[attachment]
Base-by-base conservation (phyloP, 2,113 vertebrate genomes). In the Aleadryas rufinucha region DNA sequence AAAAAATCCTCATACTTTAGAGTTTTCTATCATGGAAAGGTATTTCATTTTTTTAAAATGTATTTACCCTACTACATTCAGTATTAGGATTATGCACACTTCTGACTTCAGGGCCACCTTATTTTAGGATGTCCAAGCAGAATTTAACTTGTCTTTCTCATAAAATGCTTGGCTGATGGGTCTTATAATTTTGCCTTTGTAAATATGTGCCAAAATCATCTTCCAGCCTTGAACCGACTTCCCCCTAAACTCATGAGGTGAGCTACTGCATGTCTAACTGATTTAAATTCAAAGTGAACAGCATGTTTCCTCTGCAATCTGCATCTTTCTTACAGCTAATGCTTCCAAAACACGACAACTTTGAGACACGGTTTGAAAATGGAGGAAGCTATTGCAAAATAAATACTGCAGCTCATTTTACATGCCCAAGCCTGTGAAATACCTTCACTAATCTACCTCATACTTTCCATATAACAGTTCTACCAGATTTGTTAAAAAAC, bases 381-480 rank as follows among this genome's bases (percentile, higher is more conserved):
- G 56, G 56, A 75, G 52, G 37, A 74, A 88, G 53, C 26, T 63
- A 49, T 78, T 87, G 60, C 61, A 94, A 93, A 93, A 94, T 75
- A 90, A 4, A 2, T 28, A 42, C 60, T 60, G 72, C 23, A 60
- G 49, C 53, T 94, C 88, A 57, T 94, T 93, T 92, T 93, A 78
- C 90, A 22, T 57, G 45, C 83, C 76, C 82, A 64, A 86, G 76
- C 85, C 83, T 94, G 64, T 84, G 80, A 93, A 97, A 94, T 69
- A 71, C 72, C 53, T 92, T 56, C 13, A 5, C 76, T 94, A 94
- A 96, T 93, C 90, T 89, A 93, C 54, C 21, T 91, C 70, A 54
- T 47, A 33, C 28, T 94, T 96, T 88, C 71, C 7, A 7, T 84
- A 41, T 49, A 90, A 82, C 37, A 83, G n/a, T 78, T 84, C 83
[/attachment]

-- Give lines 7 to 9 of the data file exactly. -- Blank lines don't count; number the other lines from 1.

- C 85, C 83, T 94, G 64, T 84, G 80, A 93, A 97, A 94, T 69
- A 71, C 72, C 53, T 92, T 56, C 13, A 5, C 76, T 94, A 94
- A 96, T 93, C 90, T 89, A 93, C 54, C 21, T 91, C 70, A 54